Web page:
Most things in life include some necessary obligations, and it is unlikely that you will be able to eliminate things in this quadrant completely. However, if you are spending a lot of time in this quadrant, you are headed towards burn-out and exhaustion. Below are some strategies for moving things out of this Blue Zone and into the Green.


Creating Change

If your aim is to spend 75-80% of the time you are parenting in the green quadrant, you are most likely going to need to make some changes, particularly for those in the obligations quadrant (blue).


Delegate

This can be a tricky one, and not relevant in all situations, but is worth giving a thought. Are you spending time helping your child with maths homework, but feeling really drained by all the maths? Consider finding a tutor, relative or someone within your network who might feel more motivated. Is breakfast time just beyond draining in your family? Maybe before school care is the answer. Is 'the washing' a constant source of contention? Maybe there is someone else who would happily trade you for ironing, or a service that you could use? It all depends on what you personally find draining and the resources you have around you to support.


Re-balancing your Time

Maybe you are spending more time than you need to on some of the more draining or less powerful tasks and simply shifting your focus through acknowledging which tasks are more worthwhile and energising will help you be more effective and uplifted.

Some of these tasks may also be batched so that the overall effect is less draining. This might look like listening to your weekly uplifting parenting/ADHD podcast while doing the dishes that you find draining.


Shift Perspective

This is the big one, and can have quite a few elements to it. Saboteurs are negative thought patterns inside your head, a hang-over from your childhood where they kept you safe while you interpreted the world from a child's perspective. These saboteurs lead you to judging yourself, other people and the situations you are in, and have a number of different response patterns associated with them. These negative thought patterns are draining and decrease both your enjoyment and your effectiveness in whatever you are doing.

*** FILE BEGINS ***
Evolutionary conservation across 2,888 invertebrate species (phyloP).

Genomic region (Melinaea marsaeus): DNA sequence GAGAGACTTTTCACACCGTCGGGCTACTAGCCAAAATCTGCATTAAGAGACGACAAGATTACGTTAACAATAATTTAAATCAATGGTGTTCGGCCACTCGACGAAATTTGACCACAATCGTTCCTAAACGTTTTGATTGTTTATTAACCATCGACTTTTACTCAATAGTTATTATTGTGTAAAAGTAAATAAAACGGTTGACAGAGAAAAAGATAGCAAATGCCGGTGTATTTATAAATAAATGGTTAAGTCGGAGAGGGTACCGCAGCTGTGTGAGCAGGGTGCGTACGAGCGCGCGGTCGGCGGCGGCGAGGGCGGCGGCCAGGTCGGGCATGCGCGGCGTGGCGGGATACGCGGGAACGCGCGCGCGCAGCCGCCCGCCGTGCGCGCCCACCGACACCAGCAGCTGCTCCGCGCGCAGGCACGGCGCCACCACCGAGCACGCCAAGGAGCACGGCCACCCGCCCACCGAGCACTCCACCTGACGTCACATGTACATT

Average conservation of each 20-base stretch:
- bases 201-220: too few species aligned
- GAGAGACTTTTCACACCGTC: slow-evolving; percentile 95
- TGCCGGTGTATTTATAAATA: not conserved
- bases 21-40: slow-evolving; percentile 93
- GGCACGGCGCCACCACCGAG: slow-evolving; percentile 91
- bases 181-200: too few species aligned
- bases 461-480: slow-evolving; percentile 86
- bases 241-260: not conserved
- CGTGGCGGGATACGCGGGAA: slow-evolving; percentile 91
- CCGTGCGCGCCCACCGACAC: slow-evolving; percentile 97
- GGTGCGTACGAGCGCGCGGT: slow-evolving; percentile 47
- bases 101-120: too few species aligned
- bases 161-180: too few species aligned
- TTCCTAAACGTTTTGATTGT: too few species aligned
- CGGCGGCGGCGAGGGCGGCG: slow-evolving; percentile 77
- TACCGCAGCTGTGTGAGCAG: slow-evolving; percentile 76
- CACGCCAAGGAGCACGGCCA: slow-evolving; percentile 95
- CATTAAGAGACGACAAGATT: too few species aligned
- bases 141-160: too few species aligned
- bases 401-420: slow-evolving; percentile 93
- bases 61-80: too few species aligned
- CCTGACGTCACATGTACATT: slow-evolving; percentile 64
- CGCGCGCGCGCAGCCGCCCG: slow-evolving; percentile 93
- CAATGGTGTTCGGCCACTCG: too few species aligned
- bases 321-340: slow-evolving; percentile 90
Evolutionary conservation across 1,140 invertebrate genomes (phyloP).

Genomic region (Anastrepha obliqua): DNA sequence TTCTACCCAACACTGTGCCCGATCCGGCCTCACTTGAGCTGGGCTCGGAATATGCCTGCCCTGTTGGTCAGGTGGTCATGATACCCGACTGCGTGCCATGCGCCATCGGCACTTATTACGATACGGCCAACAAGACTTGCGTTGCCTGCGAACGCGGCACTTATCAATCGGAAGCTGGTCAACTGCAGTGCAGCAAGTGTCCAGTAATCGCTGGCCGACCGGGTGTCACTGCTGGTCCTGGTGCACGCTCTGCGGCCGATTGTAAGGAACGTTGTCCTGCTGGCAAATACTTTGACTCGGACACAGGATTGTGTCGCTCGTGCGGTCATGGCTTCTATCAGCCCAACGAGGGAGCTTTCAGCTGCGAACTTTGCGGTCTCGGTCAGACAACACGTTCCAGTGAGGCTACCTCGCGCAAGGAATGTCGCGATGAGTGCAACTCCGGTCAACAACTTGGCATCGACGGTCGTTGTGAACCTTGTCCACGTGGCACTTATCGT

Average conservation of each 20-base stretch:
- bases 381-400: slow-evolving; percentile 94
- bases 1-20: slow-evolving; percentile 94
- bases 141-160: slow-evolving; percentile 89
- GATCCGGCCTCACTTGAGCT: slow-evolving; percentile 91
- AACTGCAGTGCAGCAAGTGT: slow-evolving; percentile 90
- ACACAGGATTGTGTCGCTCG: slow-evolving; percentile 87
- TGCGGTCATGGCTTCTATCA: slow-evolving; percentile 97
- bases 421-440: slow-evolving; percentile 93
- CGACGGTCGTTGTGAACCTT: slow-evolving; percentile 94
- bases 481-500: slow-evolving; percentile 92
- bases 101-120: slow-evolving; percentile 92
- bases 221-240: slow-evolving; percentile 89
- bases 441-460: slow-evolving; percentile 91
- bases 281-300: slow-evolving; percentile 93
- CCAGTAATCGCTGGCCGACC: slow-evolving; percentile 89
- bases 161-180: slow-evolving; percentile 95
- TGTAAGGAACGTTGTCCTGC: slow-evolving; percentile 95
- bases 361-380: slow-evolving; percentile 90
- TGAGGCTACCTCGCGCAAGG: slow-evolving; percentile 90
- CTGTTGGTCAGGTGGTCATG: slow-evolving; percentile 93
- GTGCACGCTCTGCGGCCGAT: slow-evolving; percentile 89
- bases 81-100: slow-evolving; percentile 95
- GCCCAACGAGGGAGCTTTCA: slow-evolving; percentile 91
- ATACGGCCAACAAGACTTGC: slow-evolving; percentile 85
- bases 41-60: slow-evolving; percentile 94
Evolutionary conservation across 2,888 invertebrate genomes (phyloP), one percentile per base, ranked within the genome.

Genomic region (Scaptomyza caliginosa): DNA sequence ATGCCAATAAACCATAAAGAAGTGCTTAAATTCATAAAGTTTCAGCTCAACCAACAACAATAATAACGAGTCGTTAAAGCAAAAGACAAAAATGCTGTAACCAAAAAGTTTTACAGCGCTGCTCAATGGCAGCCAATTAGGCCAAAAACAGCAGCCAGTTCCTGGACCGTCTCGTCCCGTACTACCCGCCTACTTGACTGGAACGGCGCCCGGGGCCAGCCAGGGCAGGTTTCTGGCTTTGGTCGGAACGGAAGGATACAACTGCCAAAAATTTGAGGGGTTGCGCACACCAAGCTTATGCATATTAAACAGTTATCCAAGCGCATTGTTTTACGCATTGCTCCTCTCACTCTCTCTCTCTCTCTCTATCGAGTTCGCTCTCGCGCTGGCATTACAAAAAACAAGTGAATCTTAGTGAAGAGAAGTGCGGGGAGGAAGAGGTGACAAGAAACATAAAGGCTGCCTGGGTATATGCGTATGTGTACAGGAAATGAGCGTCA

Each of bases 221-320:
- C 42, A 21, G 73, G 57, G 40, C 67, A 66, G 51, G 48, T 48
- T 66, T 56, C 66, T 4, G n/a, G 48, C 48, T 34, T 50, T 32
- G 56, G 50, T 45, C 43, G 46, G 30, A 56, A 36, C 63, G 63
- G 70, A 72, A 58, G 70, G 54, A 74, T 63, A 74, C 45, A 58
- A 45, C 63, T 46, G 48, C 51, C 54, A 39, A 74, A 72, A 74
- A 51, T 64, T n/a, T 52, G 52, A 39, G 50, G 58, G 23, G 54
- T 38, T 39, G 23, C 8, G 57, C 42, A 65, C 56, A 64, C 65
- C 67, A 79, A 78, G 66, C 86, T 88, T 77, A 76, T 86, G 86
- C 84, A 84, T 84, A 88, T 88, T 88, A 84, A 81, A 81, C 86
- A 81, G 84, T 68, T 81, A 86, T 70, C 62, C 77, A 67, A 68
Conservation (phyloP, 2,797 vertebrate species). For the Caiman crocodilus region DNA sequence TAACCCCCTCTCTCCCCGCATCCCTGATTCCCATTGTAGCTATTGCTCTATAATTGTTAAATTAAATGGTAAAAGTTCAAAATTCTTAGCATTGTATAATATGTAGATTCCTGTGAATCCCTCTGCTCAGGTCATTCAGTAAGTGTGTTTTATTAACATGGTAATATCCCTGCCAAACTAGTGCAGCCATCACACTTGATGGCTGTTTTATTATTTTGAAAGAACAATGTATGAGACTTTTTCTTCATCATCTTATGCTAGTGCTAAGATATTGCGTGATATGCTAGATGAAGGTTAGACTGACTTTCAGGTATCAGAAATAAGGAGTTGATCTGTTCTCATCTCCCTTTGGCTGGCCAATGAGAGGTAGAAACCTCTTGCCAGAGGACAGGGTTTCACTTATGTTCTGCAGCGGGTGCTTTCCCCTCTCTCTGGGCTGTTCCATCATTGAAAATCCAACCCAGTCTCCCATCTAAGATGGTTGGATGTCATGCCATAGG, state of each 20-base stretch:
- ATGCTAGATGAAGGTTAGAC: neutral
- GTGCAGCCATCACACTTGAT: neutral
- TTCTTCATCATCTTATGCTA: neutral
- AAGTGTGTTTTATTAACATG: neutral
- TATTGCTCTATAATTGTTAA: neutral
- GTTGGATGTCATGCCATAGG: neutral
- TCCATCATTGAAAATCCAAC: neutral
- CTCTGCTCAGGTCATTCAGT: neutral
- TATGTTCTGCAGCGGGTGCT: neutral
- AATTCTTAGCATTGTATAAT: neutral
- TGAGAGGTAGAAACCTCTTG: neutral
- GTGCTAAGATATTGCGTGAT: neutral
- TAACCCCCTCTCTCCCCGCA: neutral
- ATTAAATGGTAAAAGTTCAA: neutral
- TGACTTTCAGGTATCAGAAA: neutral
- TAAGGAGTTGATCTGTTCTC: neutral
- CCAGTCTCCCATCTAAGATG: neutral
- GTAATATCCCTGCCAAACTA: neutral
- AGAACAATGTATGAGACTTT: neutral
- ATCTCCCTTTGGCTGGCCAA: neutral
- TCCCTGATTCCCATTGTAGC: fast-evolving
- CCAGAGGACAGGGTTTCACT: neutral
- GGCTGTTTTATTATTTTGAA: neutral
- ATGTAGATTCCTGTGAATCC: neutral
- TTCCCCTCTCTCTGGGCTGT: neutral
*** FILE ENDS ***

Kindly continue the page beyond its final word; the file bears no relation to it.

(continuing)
Shifting to a Sage Perspective, where you see everything as a gift and opportunity, allows you to experience the same task with discernment, empathy, curiosity, ingenuity, purpose and pro-activity. Instead of judging yourself, you can have self-empathy, compassion and forgiveness and do a better job because you are not spending all the time on self-doubt. Instead of judging other people, you can make sure to acknowledge and encourage three positives for each suggestion of what needs to be improved, increasing both the impact and enjoyment for both of you. Instead of judging circumstances that you believe are truly bad, think of 3 potential gifts that could come out of this situation, and work to make their positive impact more powerful than the 'bad' circumstances.

A great way to sift this perspective is to use mindfulness. By being in the moment, and paying attention to one (and only one) of your senses, you quiet the negative thought patterns in your head. This might mean that if you find having a conversation with your child draining, you concentrate on just listening to the sound of their voice as they are talking to you. If you find the bathing process draining, be really present and concentrate on one thing at a time, the feel of the water from the spout as you fill the bath, the sound of the water splashing as the floor gets wet, the colour of their eyes as you tell them it's time to get out, the feel of the towel as you dry them off.


If you would like more information of how to shift perspective, or if you would like help going through the impact/energy matrix and finding a more effective and enthusiastic way to parent, book a free initial appointment